News & Events
A career of education
For 20 years, Ohio Farm Bureau Federation Education Specialist Judy Roush worked beside her husband on their family farm.
After nearly as many years working with Ohio Farm Bureau education programs and assisting volunteers and teachers in helping students learn the origins of their food, Roush is returning to the family farm upon her retirement this month.
Before coming to OFBF in 1992, Roush led the Ohio Ag Awareness Council and was a classroom teacher. Highlights of her work at OFBF include the creation of several curriculum pieces such as Lessons in Economics, helping county Farm Bureaus with ideas and resources for hundreds of Ag Days and other school events, establishing the OFBF Award for Children’s Literature and the launch of COSI on Wheels’ Agriculture Adventures mobile unit, which over the course of its nine years on the road reached an estimated 482,333 students at 1,183 events.
She also served as president of the national Agriculture in the Classroom Consortium in 2005.
“We used to laugh when a young student said food came from the grocery store,” Roush said, reflecting upon changes during her time with OFBF. “But that is reality today for much of the population. Today it’s increasingly important for farmers to share what they do and how they do it, using all tools available.”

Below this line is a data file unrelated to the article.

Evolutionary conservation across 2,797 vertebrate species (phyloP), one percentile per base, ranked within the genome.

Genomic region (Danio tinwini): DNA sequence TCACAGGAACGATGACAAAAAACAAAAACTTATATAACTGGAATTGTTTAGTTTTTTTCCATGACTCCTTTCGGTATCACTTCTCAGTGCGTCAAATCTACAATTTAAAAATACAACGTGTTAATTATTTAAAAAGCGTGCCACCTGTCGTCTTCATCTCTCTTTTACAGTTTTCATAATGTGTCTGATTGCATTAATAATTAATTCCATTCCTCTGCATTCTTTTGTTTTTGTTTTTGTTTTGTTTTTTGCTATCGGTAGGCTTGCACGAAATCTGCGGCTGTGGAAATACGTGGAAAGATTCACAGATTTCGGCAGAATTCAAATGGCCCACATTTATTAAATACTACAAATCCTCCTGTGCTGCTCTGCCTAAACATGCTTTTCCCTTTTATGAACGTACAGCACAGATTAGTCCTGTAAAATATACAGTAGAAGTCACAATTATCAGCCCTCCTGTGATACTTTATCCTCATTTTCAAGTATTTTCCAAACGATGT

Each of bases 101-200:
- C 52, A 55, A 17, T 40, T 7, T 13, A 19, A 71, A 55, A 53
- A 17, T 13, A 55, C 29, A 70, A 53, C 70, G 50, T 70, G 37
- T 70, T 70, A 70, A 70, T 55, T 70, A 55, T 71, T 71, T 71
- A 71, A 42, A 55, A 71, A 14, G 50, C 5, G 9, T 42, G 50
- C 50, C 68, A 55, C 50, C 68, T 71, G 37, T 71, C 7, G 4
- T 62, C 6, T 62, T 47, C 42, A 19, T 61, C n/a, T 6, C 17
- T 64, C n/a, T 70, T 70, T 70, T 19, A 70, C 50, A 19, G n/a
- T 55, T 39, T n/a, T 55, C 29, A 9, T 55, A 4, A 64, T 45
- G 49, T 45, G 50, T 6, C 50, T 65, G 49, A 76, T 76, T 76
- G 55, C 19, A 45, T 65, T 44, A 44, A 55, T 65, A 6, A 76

“Judy’s enthusiasm for helping teachers and students better understand agriculture and where their food comes from has inspired and motivated so many people both within and outside of Farm Bureau,” said OFBF Vice President of Communications Pat Petzel. “Professionally, Judy has always thrived when she’s up in front of a group of teachers, students or volunteers talking about farming. Her passion for agriculture education is truly infectious.”
Roush plans to spend more time with her family, including six grandchildren, and tackling a “long list of to-dos,” but hasn’t completely ruled out spending some time helping with OFBF projects.
OFBF is currently reviewing its strategy related to leadership development, youth and young farmer programs and more, Petzel said. “Farm Bureau’s plan for how to best work with teachers and students is also being reviewed to help us better plan for and staff future programs.”
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